Otso is uniquely positioned in the fat bike market having been founded by its own component company – Wolftooth Components. They have the advantage of being able to manufacture parts that help control their chain line and keep the Q factor as narrow as possible. The build on our Arctodus demo is filled with Wolftooth goodies and includes an interesting collection of components. The rider cockpit features a pair of Wolftooth Fat Paw Grips. Probably the best feeling round grip that I’ve ridden in recent years. RaceFace bar/seatpost with a WTB Volt saddle. The drive train is a one-by-12-speed Shimano SLX (shifter/der.) with a RaceFace Next carbon crank with a Wolftooth chainring. The brakes are Magura MT hydro disc brakes. This is my first experience with Magura brakes and I’m looking forward to getting to know them better. The wheelset is the ever-popular 26″ Sun/Ringle Mulefut rims laced to Sun/Ringle hubs and Terrene Johnny Fives.
The Arctodus (as built) is ideal for conditions that trend toward the need for maximum flotation. The Arctodus ranks up there with the fattest of the fat and it does that with a 100mm bottom bracket. This is 30-40mm narrower than other fat bikes that have the same tire clearance. I’m happy that they sent the Johnny Fives instead of Vee XXL tires. At nineteen hundred plus grams the XXL’s are a bit too heavy for my taste and the Johnny fives have proven themselves to me over the past couple of winters. On a trip to Alaska in ’19, I came to hail them as my secret weapon (mounted on 100mm wide HED Rims). #johnnyfiveisalive
If you think that the Arctodus is just a steel rigid fat bike that can run the biggest tires today, you’ve only scratched the surface of what Otso designed into their big fat steel machine. We’ll be testing the Geoshift Angle Headset and the new Wolftooth Components Resolve Dropper in part two of our Arctodus Field Test along with a variety of wheel and tire sizes.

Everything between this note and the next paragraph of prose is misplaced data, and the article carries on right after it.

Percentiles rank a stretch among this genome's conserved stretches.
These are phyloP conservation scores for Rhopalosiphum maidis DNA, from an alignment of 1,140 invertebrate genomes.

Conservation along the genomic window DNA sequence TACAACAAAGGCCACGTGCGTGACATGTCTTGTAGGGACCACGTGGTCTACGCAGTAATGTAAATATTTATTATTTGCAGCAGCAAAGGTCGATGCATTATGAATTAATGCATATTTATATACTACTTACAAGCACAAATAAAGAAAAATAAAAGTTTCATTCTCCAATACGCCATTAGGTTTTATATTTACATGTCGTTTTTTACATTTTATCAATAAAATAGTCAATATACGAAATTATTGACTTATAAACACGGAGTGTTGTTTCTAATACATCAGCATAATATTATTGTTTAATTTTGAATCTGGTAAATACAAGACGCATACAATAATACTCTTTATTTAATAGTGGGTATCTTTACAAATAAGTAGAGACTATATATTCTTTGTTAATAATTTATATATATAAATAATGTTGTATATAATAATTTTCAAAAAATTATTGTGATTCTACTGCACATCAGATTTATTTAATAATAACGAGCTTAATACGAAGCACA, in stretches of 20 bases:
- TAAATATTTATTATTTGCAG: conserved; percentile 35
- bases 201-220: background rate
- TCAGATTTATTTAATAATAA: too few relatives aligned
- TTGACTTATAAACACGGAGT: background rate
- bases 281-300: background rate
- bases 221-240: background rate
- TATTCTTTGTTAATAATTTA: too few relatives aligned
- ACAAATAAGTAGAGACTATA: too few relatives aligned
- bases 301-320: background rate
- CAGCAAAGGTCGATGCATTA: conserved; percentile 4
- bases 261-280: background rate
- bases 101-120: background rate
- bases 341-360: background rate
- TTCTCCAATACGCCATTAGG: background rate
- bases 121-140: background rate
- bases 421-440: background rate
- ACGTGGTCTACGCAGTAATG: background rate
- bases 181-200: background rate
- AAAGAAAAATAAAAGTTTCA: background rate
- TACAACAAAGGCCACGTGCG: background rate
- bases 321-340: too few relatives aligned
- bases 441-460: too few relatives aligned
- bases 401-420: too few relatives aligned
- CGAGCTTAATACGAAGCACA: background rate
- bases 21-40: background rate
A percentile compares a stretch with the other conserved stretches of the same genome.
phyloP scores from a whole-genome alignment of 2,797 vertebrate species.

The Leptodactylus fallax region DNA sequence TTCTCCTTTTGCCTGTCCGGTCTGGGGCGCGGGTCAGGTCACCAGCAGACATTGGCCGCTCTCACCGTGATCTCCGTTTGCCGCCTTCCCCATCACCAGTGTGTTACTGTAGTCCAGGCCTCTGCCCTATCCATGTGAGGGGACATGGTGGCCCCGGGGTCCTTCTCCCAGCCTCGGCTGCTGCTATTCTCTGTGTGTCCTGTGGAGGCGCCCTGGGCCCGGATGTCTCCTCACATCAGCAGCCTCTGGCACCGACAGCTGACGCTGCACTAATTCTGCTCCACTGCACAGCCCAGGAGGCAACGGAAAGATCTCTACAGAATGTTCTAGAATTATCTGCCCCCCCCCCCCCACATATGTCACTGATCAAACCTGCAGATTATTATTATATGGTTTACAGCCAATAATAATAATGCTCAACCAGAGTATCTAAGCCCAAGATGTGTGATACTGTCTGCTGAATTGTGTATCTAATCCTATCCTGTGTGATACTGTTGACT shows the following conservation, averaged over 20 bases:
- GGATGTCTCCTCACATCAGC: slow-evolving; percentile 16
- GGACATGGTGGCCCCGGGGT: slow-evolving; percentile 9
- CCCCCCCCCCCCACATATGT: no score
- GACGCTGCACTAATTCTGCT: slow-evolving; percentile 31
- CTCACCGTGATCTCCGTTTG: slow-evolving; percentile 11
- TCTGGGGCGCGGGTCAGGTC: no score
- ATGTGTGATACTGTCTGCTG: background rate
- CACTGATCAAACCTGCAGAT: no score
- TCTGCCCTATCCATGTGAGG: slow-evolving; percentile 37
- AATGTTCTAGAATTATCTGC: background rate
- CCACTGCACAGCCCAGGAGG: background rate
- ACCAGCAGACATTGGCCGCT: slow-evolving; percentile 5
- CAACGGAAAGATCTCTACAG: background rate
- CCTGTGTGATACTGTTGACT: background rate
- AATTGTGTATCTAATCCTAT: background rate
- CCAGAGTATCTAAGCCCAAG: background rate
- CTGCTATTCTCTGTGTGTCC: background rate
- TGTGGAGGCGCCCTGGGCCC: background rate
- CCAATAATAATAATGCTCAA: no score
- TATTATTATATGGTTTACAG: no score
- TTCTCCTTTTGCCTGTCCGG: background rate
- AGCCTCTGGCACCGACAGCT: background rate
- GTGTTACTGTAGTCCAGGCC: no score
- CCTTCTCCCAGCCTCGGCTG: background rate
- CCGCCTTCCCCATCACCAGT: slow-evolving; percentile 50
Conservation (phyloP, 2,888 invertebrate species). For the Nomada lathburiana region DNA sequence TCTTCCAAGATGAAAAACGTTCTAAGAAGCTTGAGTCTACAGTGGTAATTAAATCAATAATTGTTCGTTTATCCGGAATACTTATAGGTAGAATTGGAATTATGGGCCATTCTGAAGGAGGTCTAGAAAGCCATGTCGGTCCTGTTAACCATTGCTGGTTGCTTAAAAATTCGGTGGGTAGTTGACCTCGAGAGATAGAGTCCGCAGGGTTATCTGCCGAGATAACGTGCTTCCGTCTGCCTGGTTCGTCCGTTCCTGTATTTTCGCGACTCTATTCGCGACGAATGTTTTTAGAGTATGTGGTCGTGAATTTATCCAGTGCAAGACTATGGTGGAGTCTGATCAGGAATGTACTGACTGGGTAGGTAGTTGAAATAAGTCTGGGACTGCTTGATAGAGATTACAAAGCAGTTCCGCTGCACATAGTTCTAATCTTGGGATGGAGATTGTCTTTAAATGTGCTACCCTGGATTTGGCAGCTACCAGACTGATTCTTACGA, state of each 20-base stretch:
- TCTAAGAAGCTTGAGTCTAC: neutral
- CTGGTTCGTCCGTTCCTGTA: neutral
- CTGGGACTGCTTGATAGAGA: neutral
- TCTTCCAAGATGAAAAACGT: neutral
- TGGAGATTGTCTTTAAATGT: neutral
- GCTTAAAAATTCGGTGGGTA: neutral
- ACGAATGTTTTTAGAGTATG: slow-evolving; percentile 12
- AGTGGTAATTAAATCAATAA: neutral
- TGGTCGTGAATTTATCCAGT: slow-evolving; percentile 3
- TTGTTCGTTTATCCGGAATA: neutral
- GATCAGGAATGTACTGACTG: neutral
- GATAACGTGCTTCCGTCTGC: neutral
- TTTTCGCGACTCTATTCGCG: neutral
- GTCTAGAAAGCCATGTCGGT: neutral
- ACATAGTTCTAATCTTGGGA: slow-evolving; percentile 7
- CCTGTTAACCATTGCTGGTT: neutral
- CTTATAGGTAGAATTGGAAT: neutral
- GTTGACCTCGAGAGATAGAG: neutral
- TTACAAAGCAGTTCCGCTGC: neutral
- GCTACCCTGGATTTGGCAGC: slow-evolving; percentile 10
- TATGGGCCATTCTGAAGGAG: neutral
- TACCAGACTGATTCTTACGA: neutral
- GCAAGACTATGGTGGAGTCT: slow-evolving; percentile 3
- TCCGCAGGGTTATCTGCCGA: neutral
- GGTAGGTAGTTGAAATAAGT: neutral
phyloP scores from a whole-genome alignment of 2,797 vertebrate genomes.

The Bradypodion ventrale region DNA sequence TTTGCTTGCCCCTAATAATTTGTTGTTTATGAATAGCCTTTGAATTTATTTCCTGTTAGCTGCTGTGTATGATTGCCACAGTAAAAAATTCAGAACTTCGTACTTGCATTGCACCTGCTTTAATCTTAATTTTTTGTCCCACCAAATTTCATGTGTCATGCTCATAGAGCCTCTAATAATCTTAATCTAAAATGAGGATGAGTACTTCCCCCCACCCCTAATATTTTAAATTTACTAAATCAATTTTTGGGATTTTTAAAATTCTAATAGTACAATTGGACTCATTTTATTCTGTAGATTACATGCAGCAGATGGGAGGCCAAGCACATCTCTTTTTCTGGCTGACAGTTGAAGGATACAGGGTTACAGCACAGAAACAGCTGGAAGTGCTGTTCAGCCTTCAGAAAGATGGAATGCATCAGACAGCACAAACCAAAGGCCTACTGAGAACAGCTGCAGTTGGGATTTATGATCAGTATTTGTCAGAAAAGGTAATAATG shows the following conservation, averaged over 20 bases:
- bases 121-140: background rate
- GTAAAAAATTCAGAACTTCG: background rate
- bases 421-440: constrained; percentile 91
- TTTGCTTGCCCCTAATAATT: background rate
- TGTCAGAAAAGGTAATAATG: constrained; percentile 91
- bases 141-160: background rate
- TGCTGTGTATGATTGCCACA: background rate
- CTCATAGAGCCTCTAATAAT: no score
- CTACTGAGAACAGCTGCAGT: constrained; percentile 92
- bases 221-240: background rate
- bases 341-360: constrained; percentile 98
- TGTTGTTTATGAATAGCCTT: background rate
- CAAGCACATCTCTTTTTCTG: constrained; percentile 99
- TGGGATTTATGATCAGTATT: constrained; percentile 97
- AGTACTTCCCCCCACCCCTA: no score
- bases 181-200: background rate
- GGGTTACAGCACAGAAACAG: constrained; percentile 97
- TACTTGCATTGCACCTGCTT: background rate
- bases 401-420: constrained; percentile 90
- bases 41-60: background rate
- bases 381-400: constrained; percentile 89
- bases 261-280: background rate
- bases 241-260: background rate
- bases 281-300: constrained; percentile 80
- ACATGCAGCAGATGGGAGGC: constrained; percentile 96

The bottom line on the Arctodus as far as this Mid Term is very good! This is the style of legacy fat bike that really lit my passion for riding these fun machines a dozen years ago. It also has a great deal of the best thought-out modern innovations included in its design making it sort of the best of both worlds. If you’re looking for a steel fat bike, the Otso Arctodus should be on your list of bikes to test ride.
The Final Review
During the last ten days of field testing the Arctodus I had an over-ambitious goal of trying out a variety of tire and wheels options along with the new Wolf Tooth Resolve dropper post. I guess getting to try a new front wheel and getting in some fun singletrack with the dropper is a good portion of what I wanted to explore with the Arctodus. The thing that I didn’t get to experiment with during the last part of the test is the Wolf Tooth Geoshift Angle Headset. I’ll get to try to slacken out my Krampus this summer to complete that experiment.
I only switched the front wheel on the arctodus and kept to the 26″ rim size because the Arctodus has 5mm of offset built into the rear wheel. I wanted to try 27.5 x 85mm and 26 x 100mm wheels, but I couldn’t utilize those rear wheels. The same wheels that fit on most modern 197/12mm thru-axle frames. The front wheel is a normal 150/15mm fat bike wheel so it can be swapped, but the rear wheel is laced specifically for an Arctodus Frame. If the Arctodus is your only bike and you’ll never want to swap out wheels with another fat bike, it’s no big deal. For my situation, it completely halted any wheel/tire size testing. I was basically stuck with the 26″ rear wheel that came with the complete build. It’s not a deal-breaker, but you have to know that before you pull the trigger on one.
The Wolf Tooth Resolve dropper post was a great addition to the Arctodus. It probably will get its own review in the near future. The dropper did illustrate the contrast between the improved cornering aspects of the standard fat bike feel of the Arctodus vs. the slacker Rocky Mountain Blizzard. There’s tangible leverage to the rear tire that dropper posts provide while cornering and it’s a little better on the (slacker/smaller) Blizzard. Of course, with a Wolf Tooth Geoshift 2-degree Angle Headset the Arctodus can perhaps mimic that same “motoAF” feeling.
My final gut feeling on this bike remains overwhelmingly positive. I loved riding the Arctodus, especially in soft snow. We just got eight inches of fluffy snow and the arctodus would be a great choice for that kind of trail conditions. Since I have multiple fat bikes and wheelsets, It’s a real chink in the armor that the Arctodus uses a proprietary rear wheel. But not everybody wants to interchange wheels as much as I do. However, the final score went down half a gnome for me, but I still feel like Otso and Wolf Tooth are rising stars in the fat bike world.